Investigating applications portability with the Uintah DAG-based runtime system on PetaScale supercomputers
Proceedings of the International Conference for High Performance Computing, Networking, Storage and Analysis on - SC '13
Present trends in high performance computing present formidable challenges for applications code using multicore nodes possibly with accelerators and/or co-processors and reduced memory while still attaining scalability. Software frameworks that execute machineindependent applications code using a runtime system that shields users from architectural complexities offer a possible solution. The Uintah framework for example, solves a broad class of large-scale problems on structured adaptive grids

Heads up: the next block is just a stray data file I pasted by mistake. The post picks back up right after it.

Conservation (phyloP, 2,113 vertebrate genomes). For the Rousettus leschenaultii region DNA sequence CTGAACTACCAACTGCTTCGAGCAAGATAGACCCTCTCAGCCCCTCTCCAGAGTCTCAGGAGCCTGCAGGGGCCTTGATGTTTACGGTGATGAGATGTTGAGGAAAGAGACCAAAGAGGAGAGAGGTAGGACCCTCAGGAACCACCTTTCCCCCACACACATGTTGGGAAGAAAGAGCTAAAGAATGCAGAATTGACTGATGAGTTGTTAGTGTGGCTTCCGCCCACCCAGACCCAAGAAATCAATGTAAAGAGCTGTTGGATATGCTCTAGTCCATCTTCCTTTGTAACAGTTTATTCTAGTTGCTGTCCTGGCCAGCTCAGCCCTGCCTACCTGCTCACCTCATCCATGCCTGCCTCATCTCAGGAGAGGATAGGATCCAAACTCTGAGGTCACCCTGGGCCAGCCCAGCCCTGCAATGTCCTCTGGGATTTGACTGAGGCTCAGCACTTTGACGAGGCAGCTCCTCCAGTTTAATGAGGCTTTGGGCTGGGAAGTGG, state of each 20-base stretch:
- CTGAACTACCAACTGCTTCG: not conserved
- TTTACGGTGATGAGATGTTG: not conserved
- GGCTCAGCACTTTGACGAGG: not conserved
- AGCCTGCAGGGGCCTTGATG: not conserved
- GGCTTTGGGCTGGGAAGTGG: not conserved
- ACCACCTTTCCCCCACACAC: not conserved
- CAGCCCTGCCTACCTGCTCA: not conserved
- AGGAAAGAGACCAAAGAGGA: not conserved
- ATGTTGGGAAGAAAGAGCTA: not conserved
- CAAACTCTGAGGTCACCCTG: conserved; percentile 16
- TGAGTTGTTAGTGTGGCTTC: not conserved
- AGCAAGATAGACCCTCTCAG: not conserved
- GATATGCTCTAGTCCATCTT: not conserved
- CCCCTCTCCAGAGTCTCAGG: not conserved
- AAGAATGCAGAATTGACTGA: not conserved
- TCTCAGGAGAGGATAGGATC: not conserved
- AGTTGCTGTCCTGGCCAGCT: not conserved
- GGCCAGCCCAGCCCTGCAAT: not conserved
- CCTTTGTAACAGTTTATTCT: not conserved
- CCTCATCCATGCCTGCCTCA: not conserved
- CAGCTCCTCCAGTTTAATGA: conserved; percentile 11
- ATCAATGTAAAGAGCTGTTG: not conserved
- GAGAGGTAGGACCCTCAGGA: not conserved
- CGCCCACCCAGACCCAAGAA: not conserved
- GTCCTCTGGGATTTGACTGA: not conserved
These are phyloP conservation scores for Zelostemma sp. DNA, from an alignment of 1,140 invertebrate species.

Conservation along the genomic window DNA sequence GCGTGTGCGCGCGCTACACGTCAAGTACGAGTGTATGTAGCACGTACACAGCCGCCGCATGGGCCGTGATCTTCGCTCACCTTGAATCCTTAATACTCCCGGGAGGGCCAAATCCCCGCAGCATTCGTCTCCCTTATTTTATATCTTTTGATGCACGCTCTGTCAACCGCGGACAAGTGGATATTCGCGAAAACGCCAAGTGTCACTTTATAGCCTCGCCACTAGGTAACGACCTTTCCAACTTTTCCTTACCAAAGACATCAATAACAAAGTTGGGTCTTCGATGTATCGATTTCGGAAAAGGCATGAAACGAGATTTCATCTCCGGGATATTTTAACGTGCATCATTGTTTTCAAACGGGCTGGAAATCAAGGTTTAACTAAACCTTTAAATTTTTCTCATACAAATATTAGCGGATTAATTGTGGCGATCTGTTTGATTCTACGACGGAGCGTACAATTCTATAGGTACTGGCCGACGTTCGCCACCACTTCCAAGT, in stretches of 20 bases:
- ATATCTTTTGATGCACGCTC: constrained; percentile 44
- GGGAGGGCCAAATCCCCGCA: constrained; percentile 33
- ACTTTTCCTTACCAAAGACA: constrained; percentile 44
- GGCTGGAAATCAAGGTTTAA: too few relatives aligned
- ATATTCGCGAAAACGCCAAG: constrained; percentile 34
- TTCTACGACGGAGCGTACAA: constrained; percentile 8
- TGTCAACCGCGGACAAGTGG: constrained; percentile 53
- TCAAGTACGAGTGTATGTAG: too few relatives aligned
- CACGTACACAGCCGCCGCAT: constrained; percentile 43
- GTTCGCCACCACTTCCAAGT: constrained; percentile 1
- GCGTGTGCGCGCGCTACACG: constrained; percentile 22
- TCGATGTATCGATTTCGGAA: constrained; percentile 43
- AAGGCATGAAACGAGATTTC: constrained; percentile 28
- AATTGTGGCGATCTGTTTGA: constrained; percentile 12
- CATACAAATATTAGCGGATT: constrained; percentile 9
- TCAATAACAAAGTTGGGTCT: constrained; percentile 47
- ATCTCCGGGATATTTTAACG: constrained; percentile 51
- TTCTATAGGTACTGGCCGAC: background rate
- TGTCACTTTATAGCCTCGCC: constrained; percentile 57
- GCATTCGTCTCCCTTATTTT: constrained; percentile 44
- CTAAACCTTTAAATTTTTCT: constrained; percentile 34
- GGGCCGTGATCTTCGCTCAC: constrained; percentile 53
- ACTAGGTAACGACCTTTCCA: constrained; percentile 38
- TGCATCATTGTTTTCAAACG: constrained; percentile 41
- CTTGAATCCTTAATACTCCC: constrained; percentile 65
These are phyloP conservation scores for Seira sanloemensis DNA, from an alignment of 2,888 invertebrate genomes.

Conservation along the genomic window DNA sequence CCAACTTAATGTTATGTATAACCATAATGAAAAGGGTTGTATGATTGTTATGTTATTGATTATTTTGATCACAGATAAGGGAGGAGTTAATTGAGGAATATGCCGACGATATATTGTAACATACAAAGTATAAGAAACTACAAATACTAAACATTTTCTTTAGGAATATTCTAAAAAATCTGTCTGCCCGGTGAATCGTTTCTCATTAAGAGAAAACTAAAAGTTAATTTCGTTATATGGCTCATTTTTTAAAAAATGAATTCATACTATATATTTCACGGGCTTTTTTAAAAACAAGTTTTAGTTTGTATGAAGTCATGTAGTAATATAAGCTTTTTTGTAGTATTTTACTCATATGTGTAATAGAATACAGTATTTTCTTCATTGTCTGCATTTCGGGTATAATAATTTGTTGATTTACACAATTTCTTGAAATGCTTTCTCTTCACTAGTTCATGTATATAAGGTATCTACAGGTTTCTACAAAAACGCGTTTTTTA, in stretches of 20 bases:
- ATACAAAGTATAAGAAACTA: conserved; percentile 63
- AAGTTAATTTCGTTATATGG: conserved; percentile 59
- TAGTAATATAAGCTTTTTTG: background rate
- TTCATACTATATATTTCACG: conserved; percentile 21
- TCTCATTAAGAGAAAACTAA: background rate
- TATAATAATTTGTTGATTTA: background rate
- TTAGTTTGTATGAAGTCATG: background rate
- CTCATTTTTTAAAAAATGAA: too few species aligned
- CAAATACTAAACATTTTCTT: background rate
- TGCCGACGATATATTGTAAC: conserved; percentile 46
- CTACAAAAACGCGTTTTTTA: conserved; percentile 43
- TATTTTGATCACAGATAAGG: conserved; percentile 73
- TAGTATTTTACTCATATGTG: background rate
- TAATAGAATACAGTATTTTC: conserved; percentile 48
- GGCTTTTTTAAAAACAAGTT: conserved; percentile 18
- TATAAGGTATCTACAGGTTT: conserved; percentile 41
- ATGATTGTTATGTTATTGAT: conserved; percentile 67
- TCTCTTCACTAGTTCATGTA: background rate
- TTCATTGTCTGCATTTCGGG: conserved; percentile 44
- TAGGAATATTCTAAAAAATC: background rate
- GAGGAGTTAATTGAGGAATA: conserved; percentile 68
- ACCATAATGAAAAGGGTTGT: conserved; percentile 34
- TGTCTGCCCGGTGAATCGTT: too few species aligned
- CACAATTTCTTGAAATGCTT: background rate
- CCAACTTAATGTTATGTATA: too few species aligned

... using fluid-flow solvers coupled with particle-based solids methods. Uintah executes directed acyclic graphs of computational tasks with a scalable asynchronous and dynamic runtime system for CPU cores and/or accelerators/coprocessors on a node. Uintah's clear separation between application and runtime code has led to scalability increases of 1000x without significant changes to application code. This methodology is tested on three leading Top500 machines; OLCF Titan, TACC Stampede and ALCF Mira using three diverse and challenging applications problems. This investigation of scalability with regard to the different processors and communications performance leads to the overall conclusion that the adaptive DAG-based approach provides a very powerful abstraction for solving challenging multiscale multi-physics engineering problems on some of the largest and most powerful computers available today.